2020-01-06 Org agenda statistics, part I

Some time ago I wrote about the org-batch-agenda macro. I decided to finally put it in good use. My goal is to write a command-line tool (or alternatively, an Emacs command) displaying some statistics about my pending tasks.

However, for that I needed to solve two (minor) problems. The first one is my Org-mode configuration. I didn’t want to load all my init.el when launching Emacs in a shell script (it takes about 15 seconds for my Emacs to start), and emacs -Q is not good, either, since my Org-mode (including the agenda) is heavily customized. The solution is quite obvious – I am going to put all my Org-mode-related settings in another file and just load it in my init.el. This way, I could use emacs -Q --load=~/.emacs.d/org-init.el to load just my settings and have Emacs start in under a second. Even better, I can prepare another start file, which will just load org-init.el and run org-batch-agenda with suitable parameters – in my case, I went with (org-batch-agenda-csv "a" org-agenda-span 'day). This way I could omit all the quoting problems with calling Elisp from the command line.

All this is a bit easier said than done. For instance, I have a few Org-related settings which do not need to be loaded in this scenario, like org-mru-clock. Also, I decided to kick (setq org-clock-persist 'history) out of org-init.el, since it made the Emacs print stuff like

Restoring clock data
Loading /home/mbork/.emacs.d/org-clock-save.el (source)...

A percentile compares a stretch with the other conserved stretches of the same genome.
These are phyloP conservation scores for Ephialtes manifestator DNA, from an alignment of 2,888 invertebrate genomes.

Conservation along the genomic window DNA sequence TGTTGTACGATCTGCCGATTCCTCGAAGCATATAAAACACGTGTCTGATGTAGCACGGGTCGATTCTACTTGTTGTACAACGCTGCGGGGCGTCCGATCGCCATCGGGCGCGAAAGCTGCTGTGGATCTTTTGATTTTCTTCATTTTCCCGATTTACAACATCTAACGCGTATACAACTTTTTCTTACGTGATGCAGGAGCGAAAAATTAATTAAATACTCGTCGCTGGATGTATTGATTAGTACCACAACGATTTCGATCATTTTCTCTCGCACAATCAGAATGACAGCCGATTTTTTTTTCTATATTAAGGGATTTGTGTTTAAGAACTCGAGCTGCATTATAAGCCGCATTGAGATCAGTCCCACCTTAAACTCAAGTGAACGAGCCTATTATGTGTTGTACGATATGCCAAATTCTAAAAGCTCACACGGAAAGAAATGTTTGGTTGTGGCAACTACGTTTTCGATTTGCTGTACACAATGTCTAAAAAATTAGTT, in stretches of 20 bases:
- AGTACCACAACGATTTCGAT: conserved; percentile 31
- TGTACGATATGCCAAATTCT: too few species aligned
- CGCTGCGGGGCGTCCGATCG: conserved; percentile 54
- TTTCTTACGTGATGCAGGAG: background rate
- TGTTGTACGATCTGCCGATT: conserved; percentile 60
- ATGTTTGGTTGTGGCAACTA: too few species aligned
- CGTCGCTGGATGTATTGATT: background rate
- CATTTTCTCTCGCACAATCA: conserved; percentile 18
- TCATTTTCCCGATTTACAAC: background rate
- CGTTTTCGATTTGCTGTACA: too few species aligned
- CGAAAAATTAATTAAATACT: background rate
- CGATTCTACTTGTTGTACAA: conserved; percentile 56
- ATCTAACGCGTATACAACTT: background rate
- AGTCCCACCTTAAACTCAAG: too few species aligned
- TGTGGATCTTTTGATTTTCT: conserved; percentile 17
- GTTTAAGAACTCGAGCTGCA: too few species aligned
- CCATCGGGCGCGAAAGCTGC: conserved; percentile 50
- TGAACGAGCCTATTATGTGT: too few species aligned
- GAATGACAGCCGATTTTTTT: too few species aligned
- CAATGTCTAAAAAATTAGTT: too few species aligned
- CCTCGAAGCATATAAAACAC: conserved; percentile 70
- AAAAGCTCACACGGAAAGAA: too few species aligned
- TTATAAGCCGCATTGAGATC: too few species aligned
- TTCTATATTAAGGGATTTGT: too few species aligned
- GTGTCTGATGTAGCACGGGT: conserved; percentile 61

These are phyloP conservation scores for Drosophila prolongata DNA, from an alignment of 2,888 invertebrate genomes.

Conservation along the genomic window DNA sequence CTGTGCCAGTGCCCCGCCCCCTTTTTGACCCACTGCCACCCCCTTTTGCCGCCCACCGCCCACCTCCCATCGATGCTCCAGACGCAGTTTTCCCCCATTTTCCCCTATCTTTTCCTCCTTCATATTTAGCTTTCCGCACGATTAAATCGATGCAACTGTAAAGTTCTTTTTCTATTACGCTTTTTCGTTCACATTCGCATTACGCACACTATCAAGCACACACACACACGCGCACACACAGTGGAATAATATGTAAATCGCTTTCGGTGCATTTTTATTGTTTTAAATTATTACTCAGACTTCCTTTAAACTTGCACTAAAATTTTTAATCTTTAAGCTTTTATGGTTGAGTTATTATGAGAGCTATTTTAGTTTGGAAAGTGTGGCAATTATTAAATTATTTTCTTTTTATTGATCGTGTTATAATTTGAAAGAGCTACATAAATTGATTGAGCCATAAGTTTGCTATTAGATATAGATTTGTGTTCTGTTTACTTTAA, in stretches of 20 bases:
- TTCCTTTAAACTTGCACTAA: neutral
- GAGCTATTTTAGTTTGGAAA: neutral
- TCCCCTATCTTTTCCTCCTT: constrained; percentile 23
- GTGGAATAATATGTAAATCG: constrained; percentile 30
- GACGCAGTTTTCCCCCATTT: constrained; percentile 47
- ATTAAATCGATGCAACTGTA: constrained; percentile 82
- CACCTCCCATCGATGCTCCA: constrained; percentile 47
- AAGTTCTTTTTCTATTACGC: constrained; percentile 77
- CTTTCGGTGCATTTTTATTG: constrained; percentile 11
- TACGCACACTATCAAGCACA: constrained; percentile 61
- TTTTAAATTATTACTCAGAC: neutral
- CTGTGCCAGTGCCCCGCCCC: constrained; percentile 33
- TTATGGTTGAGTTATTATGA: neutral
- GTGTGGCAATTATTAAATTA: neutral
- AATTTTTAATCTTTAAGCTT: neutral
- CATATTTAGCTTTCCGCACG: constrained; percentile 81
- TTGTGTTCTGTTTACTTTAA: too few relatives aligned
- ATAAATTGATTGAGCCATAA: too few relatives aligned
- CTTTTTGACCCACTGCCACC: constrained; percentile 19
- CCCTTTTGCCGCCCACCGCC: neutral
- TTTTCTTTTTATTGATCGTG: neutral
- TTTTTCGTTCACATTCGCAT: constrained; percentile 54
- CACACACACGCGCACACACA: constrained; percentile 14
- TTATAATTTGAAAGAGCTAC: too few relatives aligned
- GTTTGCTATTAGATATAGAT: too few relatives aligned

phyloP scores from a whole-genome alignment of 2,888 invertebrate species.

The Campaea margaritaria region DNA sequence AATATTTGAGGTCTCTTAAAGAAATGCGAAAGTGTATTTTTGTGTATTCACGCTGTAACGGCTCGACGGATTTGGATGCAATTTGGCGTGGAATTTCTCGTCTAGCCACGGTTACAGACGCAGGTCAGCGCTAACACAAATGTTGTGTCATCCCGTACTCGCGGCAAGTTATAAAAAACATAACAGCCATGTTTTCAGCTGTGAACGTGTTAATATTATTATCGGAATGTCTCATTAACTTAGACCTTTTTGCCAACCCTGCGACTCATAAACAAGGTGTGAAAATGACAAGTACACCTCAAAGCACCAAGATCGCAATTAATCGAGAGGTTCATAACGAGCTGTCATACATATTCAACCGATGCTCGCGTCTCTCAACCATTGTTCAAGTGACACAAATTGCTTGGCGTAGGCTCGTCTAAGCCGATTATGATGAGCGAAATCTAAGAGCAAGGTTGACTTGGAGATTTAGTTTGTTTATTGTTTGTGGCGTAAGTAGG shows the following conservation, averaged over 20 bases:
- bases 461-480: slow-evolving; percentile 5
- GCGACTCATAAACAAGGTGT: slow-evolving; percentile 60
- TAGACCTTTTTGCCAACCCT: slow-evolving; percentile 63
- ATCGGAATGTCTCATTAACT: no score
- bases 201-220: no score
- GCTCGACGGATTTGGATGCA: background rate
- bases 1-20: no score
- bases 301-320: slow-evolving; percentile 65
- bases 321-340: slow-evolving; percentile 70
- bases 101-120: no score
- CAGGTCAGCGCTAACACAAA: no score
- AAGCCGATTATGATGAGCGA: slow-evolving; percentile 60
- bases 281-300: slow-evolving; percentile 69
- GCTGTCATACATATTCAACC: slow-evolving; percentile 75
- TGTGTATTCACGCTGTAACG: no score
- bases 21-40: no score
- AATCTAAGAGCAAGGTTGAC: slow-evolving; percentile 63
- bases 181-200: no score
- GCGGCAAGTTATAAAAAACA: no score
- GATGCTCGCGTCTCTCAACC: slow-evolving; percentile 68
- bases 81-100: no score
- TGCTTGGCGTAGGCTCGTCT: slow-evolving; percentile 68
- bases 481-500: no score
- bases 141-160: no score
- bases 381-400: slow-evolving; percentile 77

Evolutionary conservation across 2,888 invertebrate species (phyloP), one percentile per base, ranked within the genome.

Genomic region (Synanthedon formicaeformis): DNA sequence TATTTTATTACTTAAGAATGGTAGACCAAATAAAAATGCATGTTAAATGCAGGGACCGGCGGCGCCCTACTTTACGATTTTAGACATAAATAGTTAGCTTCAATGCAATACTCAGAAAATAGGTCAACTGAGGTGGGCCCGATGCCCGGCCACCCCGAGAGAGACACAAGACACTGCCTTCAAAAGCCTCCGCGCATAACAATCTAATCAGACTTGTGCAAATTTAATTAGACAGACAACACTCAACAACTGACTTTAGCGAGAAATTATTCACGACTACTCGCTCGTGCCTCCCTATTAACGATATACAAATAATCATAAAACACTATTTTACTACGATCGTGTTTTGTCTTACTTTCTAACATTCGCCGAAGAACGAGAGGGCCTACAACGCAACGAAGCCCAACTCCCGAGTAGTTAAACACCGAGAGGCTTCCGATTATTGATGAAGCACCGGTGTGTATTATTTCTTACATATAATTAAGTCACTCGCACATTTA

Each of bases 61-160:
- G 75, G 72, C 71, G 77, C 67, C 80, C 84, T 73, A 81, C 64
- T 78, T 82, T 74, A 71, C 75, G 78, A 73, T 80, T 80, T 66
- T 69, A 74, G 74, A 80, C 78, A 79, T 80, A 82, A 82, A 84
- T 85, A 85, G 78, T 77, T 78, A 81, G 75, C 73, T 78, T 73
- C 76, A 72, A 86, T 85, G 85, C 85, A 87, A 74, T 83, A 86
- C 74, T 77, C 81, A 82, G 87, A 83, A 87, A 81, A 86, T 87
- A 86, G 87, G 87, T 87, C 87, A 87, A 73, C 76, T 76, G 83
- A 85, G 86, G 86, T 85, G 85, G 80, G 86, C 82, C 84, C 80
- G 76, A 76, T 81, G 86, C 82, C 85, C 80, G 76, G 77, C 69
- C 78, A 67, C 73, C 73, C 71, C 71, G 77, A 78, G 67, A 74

to stderr, and while redirecting stderr to /dev/null is not hard, I didn’t really want extra steps.

Anyway, this is the first part. The second one is taking the agenda for today in csv format and do something useful with it. A natural solution would be probably to put the results of running org-batch-agenda into some buffer and use Elisp to analyze the resulting csv. This looks promising, but has some issues. One of them is that org-batch-agenda sends its output to standard-output. This is an Emacs concept, much similar to Unix’s stdout. By default, it is nil, which means that the output lands in the echo area – or on the real stdout if Emacs is launched in batch mode. (A minor gripe is that somehow org-batch-agenda seems to put an extra newline on stderr. I looked at its source, but I have no idea why it happens. So it looks like I am going to redirect stderr to /dev/null after all.)

A worse thing is how org-batch-agenda works under the hood: it just runs the agenda as usual and scans the created buffer to get all the info, then outputs it as csv. The problem here is that it is apparently only meant to be run in Emacs batch mode, since it does all the things normally done by the org-agenda command, like creating the agenda buffer and window and switching to it.

So, it seems that after all these preparations I can just say emacs -Q --script ~/.emacs.d/org-init.el 2> /dev/null, and get a nice csv agenda on stdout. I can now do all sorts of nice stuff with it. Some of my ideas are: counting the overdue tasks (so that I could beemind their number), randomly selecting an overdue task to work on, or prepare a simple web-based interface so that I can put Emacs on a server and look at my agenda for the day from my smartphone.

(to be continued)

CategoryEnglish, CategoryBlog, CategoryEmacs, CategoryOrgMode